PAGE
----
While K-pop is quickly rising as a key cultural symbol in Asia, it remains much on the sidelines of the U.S. and European music industries, international experts said at a forum discussing the prospects of K-pop abroad.
“The success of K-pop in the world is somewhat different from how it is perceived in Korea,” said Rob Schwartz, the Tokyo bureau chief of American music magazine Billboard, at the Seoul Music Forum, held from Sept. 11-12.
A handful of industry insiders were present to discuss the reasons behind K-pop’s popularity, its current international reach and the future steps needed to ensure its expansion and longevity.
Many agreed that K-pop’s international success, contrary to how it is often portrayed in local media, could be more accurately described as concentrated and segmented rather than ubiquitous.
“In the U.S., K-pop is not as successful as people in Korea think,” Schwartz said.
The glitzy visual, intense sound and meticulous choreography of most K-pop groups are still regarded as unfamiliar and unrelatable by the average American consumer, industry insiders have commented. And while Psy’s infamous “Gangnam Style” video has achieved the most widespread reach, it is largely considered a viral one-hit wonder that is somewhat independent from the K-pop wave.
Rob Schwartz, chief of Billboard magazine's Tokyo bureau (Asia Music Network)
Even so, artists and production companies should emphasize, rather than tone down, K-pop’s distinctiveness when foraying into the U.S. market, Schwartz added.
“If K-pop is going to appeal in the U.S., it has to play more on the differences than the similarities,” he said.
In other parts of the world, however, such as South America and the East and Southeast Asian regions, K-pop has had “tremendous success,” said Schwartz.
According to Billy Koh, founder and CEO of Amusic Rights Entertainment, K-pop has now risen as a key cultural identity of the Asian region.
“(Asia’s) pop culture was dominated by the West until the 1980s, when J-pop came in,” he explained. Also came the rise of Hong Kong noir action flicks and Japanese animations, which became emblazoned in international audiences’ minds as representative of Asian culture. Now, in the 21st century, K-pop and K-dramas have taken over the baton, said Koh.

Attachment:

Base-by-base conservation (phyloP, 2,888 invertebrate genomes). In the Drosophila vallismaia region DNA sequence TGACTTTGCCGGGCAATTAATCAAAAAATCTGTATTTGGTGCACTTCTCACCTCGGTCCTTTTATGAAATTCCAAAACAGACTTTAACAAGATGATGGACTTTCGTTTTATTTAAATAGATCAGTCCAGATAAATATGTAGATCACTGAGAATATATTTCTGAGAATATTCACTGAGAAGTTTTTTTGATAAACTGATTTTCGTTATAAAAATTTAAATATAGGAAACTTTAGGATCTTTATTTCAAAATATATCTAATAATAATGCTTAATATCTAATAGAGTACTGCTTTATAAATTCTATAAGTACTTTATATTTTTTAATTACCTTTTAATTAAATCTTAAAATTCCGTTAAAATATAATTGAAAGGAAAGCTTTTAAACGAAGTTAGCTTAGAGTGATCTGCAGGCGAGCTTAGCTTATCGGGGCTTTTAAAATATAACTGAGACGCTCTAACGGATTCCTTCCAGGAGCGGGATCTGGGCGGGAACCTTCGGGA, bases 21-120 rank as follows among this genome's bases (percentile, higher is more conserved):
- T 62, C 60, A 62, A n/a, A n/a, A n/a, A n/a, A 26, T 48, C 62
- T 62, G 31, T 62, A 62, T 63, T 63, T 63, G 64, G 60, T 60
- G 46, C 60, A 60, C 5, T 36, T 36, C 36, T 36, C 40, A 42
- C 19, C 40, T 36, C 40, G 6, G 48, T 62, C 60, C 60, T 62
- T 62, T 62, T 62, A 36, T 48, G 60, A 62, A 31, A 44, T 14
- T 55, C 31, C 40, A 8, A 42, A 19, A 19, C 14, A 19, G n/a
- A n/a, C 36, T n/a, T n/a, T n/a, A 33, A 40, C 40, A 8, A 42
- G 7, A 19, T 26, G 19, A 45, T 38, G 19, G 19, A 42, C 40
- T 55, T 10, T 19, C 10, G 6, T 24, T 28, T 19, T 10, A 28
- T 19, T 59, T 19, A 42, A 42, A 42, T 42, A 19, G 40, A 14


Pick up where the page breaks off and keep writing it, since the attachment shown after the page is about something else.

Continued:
Amusic Rights Entertainment CEO Billy Koh (left), Billboard Tokyo bureau chief Rob Schwartz (Asia Music Network)
Koh categorized the evolution of K-pop in China into three phrases, with singers Rain and BoA first blazing the trail with “high quality music production, packaging and visual effects, which were generally lacking in Chinese pop then,” he said.
The second phase saw the introduction of multimember “idol groups” such as Shinhwa, Super Junior and Girls’ Generation, who performed impeccably and were “very synchronized and danced like robots,” said Koh.
The third and current phase is centered on groups like Big Bang, said Koh, who possess at once songwriting talent, strong live performance capacities and a fashionable edge. Another feature of recent groups received favorably in China is how “the groups always include some Chinese member,” he said, addressing the growing expectations for multiple nationalities in K-pop.
Several tasks remain to be tackled in K-pop’s future, however, forum speakers agreed.
FNC Entertainment CEO Han Seong-ho called for a need to diversify genres in K-pop, which mainly focuses on dance music.
“Limiting K-pop to one certain color will curb its longevity,” said Han, pointing to the success that the agency’s groups FT Island and CNBLUE -- bands that make rock music mixed with elements of pop and Korean ballad -- have garnered in Japan. FNC has also recently launched N. Flying, a band that fuses rock instrumentals with rap lyrics.
Han Seong-ho, CEO of FNC Entertainment (Asia Music Network)
Han further suggested that K-pop artists exploit different routes in establishing an international fan base. Until now, the equation for a K-pop group’s rise to stardom was to debut in Korea on a major music program, appear in variety shows to gain public appeal, then branch out overseas.
“But CNBLUE first started out in Japan’s indie scene in 2009 and debuted in Korea in 2010. (The group) only went mainstream in 2011. By then, it had a solid fan base in Japan, which created synergy with CNBLUE’s new Korean fan base,” he said.
Structural difficulties present another type of obstacle, said Koh.
“(The Chinese government) has a quota for foreign films, songs and TV drama series,” he said.
“They limit how many hours of Korean dramas can be aired, and even how many concerts K-pop groups can hold in China in a year.”
Seoul Music Forum, organized by the Seoul Metropolitan Government and the Record Label Industry Association of Korea, took place at Asia Music Network, an annual international music market hosted by MBC. AMN, which held its first event this year, aims to act as a networking platform for international entertainment businesses and foster new music trends.
By Rumy Doo (firstname.lastname@example.org